Have you ever left an apple slice out on the counter overnight and then the next morning found it covered in ants? How did all those bugs know?
It only took one ant. Once the ant found that delicious apple slice, it left a pheromone scent trail so others could find the way into your home with their antennae.
One hundred and twenty-five years ago, it was first discovered that antennae were being used to receive chemical information through touch. It was assumed that the was only the purpose. Then the University of Melbourne conducted further experiments on the further uses of the ant antennae.
Ants have a waxy layer that covers their body made of cuticular hydrocarbon molecules. These unique hydrocarbons protect the ants from dehydration, and identify which colony each ant is from. Since the antennae are also covered with hydrocarbons, scientists wondered what would happen if they removed the covering just from the antennae.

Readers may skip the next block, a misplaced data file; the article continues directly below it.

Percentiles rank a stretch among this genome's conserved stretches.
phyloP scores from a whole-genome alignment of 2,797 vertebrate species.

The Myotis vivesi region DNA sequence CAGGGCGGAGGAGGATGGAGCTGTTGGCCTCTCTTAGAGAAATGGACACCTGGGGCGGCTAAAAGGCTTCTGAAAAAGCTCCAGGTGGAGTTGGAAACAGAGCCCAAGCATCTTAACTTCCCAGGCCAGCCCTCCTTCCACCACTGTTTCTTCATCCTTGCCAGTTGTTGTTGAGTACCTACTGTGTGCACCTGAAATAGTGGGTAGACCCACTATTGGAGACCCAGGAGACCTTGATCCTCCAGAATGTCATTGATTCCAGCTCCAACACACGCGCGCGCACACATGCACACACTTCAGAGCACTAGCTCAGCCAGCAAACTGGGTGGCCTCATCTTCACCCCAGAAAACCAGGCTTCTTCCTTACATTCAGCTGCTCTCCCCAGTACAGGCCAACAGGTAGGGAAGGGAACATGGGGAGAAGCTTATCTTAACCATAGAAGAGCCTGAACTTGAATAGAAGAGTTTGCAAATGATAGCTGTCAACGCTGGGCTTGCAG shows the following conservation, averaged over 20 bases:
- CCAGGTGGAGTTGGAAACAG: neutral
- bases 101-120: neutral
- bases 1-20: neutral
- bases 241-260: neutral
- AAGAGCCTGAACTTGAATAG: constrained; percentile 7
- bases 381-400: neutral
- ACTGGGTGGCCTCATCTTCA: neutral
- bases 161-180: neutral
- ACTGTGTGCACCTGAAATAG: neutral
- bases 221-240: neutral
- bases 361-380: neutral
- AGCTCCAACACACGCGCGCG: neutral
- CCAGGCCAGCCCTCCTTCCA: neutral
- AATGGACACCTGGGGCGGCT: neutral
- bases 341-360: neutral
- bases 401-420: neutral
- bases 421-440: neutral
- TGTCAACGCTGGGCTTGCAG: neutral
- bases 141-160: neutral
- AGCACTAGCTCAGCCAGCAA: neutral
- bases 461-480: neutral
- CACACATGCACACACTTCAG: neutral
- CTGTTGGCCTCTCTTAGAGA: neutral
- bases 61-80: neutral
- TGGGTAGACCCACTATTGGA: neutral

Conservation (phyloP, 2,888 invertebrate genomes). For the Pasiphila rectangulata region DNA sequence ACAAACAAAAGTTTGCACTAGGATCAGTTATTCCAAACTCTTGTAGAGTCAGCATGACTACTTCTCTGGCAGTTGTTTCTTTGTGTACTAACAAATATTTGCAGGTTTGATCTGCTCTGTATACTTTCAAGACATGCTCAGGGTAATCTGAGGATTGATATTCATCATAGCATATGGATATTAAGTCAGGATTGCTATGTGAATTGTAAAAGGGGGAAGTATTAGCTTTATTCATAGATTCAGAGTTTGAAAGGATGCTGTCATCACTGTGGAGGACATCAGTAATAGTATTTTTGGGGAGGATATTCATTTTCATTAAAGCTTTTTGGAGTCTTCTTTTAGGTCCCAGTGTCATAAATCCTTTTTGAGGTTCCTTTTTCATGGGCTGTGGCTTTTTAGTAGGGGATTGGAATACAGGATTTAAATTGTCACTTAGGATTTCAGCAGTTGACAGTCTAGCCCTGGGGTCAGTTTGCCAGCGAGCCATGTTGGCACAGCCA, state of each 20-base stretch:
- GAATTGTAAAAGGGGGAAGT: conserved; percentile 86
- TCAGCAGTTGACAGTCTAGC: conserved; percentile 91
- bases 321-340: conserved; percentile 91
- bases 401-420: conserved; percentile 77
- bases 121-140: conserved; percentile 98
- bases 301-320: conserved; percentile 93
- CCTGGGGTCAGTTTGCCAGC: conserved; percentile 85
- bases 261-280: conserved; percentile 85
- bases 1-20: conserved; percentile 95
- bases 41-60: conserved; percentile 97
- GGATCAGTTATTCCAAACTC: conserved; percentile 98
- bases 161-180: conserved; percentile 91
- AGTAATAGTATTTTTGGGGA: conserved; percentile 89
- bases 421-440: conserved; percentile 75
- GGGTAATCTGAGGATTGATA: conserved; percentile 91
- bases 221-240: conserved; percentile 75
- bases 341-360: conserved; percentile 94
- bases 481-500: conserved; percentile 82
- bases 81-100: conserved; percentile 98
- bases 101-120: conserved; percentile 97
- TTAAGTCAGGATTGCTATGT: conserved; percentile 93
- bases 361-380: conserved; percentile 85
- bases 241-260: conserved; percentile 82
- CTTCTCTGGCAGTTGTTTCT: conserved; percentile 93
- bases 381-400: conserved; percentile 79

What happened was that the ants couldn't determine their or other ants' colony identities. Ants use only their antenna hydrocarbons to tell other ants which colony an individual is from. Identification is important so that foreign ants or other insects don't invade the colony.